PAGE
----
Technical ReportPDF Available

BEDDINGTON FARMLANDS BIRD AND WILDLIFE REPORT 2019

Technical Report

BEDDINGTON FARMLANDS BIRD AND WILDLIFE REPORT 2019

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Technical Report
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A report of the bird, moth, butterfly and other wildlife species recorded at Beddington Farmlands in 2015. Includes a summary of conservation works and papers on Beddington Farmlands Ringing Station 2015, Breeding Bird Survey 2015, Bird Population Monitoring 2015, Ringed Gulls at Beddington Farmlands 2014-2015 by Frank Prater, Systematic List of the Butterflies of Beddington Farmlands, Systematic List of the Dragonflies and Damselflies of Beddington Farmlands by Czech Conroy and The Mustelids of Beddington Farmlands by Derek Coleman
Article
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In total, over 12.5 million waterbirds occur in Britain during the winter. Estimates of the numbers of non-breeding waterbirds visiting Britain are important for the birds' conservation, both for status assessments and for the identification and designation of nationally and internationally important sites. This paper collates data from a wide range of sources, principally for the period 2004/05 to 2008/09, and produces estimates for 92 different species or populations, some using novel analytical methods developed by the authors. For 15 species or populations, formal estimates of wintering numbers are presented for the first time.The estimates demonstrate that species such as Avocet Recurvirostra avosetta, Gadwall Anas strepera and, especially, Little Egret Egretta garzetta have increased substantially in the last decade, while others, such as Greenland White-fronted Goose Anser albifrons flavirostris, Dunlin Calidris alpina and Common Pochard Aythya ferina, have declined markedly.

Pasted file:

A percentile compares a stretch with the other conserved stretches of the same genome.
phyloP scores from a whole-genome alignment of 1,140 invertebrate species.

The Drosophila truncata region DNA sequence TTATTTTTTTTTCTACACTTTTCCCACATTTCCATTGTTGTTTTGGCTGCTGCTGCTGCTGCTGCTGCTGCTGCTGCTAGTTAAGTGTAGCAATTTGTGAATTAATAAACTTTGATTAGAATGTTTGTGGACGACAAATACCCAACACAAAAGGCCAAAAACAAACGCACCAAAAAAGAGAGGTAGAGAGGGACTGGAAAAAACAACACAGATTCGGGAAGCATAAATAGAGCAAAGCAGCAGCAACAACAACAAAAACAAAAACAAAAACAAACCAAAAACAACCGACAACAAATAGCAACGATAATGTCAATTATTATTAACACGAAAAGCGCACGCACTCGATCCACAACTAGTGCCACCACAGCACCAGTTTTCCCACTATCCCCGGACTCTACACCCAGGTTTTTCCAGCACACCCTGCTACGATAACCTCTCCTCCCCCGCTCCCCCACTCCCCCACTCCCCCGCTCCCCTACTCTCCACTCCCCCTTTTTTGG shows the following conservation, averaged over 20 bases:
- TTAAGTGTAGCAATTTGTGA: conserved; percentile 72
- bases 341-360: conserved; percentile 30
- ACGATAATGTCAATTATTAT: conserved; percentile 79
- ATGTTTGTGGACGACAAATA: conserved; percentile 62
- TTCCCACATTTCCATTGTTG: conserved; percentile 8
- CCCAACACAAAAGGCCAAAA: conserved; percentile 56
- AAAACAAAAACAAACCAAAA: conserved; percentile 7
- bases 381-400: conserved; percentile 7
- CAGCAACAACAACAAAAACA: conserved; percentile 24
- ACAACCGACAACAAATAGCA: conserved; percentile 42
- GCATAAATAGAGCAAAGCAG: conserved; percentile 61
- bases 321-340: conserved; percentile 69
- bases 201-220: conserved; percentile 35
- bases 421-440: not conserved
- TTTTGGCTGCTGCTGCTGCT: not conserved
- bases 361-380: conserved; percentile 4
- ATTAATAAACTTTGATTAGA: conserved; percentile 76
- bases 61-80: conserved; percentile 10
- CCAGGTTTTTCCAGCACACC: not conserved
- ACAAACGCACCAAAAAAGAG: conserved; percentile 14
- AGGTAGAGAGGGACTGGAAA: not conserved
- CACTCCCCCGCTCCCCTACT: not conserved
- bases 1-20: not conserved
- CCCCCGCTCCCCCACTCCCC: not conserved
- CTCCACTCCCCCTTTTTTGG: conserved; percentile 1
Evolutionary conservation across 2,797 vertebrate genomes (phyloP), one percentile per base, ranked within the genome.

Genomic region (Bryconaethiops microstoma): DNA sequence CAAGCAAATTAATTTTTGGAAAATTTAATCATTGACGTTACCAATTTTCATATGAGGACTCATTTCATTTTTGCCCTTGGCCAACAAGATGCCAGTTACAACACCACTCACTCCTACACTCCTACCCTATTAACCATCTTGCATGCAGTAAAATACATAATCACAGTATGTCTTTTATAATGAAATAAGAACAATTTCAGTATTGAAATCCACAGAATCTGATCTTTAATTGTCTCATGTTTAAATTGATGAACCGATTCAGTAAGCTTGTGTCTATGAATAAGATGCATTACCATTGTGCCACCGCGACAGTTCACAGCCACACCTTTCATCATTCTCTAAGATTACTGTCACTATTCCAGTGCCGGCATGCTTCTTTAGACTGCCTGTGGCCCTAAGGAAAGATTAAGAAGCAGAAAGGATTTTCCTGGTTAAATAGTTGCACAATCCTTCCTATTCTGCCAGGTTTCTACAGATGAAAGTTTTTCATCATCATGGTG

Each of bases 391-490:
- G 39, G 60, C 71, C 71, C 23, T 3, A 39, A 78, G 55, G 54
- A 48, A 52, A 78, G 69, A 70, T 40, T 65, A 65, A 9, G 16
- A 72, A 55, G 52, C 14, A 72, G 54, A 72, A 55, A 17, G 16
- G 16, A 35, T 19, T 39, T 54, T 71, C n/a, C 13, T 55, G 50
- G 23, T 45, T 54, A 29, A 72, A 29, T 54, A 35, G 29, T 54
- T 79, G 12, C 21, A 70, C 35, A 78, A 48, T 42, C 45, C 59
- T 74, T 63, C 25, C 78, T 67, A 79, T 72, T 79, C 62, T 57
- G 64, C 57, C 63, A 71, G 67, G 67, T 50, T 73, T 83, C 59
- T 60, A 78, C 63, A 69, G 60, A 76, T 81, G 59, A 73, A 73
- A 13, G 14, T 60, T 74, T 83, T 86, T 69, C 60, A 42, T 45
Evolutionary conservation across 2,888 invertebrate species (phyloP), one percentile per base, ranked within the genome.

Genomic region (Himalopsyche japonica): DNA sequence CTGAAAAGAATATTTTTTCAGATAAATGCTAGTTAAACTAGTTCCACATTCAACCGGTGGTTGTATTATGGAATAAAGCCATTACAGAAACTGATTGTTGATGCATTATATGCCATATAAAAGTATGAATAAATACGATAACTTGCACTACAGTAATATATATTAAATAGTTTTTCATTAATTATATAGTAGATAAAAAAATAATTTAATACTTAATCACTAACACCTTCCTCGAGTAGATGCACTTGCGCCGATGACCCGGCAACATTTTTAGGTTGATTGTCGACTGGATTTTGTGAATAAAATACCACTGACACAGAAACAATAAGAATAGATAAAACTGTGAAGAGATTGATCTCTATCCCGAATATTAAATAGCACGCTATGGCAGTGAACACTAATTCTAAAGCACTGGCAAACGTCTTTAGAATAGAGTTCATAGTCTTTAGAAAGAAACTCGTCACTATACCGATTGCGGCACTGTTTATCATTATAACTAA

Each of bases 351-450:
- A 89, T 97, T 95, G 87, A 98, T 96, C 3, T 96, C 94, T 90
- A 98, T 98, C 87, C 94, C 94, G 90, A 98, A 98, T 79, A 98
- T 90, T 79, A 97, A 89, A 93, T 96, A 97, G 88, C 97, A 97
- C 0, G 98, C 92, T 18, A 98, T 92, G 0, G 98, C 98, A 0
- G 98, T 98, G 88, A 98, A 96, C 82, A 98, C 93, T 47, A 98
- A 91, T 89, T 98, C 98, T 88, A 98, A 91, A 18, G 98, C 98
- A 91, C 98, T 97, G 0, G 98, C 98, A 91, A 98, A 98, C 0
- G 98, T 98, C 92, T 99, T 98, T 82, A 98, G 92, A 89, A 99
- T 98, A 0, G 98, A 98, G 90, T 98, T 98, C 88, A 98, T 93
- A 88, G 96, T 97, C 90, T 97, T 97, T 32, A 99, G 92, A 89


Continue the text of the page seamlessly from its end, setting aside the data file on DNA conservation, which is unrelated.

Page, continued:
Article
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This is the fourth major review of the status of birds occurring in the UK, Channel Islands and Isle of Man.We present Red, Amber and Green lists of conservation concern based on assessments using objective listing criteria and using the most recent data.The listing criteria assess global conservation status, historical population decline, recent population decline (numbers and geographical range), European conservation status, rarity, localised distribution, and international importance of populations. Some changes have been made to the criteria since the last assessment, and the effect of these changes is discussed. Of 246 species assessed, 52 (21.1%) have been placed on the Red list, 126 (51.2%) on the Amber list and 68 (27.6%) on the Green list. Eighteen species have moved onto the Red list since the last assessment in 2002, and six have moved from Red to Amber.
Derek Coleman and the BFBG, 2010. The Birds Of Beddington Farmlands
  • Peter Alfrey
  • Brian Milne
Peter Alfrey, Brian Milne, Derek Coleman and the BFBG, 2010. The Birds Of Beddington Farmlands. Lulu Publishing
Beddington Systematic List
  • J Allan
J.Allan, 2012. Beddington Systematic List, www.diporglory.com